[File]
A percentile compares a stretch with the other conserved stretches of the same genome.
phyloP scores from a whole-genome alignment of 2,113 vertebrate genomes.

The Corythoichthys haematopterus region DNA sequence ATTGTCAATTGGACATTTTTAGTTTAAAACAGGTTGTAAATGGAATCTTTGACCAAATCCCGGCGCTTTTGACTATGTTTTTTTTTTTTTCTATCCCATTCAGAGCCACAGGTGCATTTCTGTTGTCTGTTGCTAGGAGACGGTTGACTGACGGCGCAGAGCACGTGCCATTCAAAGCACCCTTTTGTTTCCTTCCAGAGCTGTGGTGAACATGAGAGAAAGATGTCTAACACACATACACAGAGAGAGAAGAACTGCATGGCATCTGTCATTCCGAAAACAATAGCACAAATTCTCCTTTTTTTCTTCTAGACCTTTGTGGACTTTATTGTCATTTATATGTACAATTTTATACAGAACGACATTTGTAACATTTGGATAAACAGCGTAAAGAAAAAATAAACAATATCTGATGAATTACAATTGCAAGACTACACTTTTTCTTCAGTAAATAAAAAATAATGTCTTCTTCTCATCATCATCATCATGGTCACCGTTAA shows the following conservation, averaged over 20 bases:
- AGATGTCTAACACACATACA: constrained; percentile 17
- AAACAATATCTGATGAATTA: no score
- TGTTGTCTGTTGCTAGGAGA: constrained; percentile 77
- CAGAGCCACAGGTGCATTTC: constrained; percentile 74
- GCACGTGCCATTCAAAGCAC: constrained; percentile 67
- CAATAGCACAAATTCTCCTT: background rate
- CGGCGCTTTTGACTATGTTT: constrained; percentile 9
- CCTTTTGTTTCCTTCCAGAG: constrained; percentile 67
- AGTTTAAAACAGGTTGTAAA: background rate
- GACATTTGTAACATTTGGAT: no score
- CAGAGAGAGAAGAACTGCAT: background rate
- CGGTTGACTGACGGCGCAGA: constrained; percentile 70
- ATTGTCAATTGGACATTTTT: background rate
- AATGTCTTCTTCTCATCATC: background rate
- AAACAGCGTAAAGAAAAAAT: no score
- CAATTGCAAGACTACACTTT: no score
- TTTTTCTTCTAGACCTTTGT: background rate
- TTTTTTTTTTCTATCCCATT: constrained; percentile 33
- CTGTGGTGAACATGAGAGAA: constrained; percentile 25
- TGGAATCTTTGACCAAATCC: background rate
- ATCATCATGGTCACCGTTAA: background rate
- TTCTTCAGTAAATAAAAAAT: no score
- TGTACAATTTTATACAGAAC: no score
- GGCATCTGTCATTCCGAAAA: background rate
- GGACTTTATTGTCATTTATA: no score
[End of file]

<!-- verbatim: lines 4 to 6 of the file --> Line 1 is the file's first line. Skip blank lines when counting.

- AGATGTCTAACACACATACA: constrained; percentile 17
- AAACAATATCTGATGAATTA: no score
- TGTTGTCTGTTGCTAGGAGA: constrained; percentile 77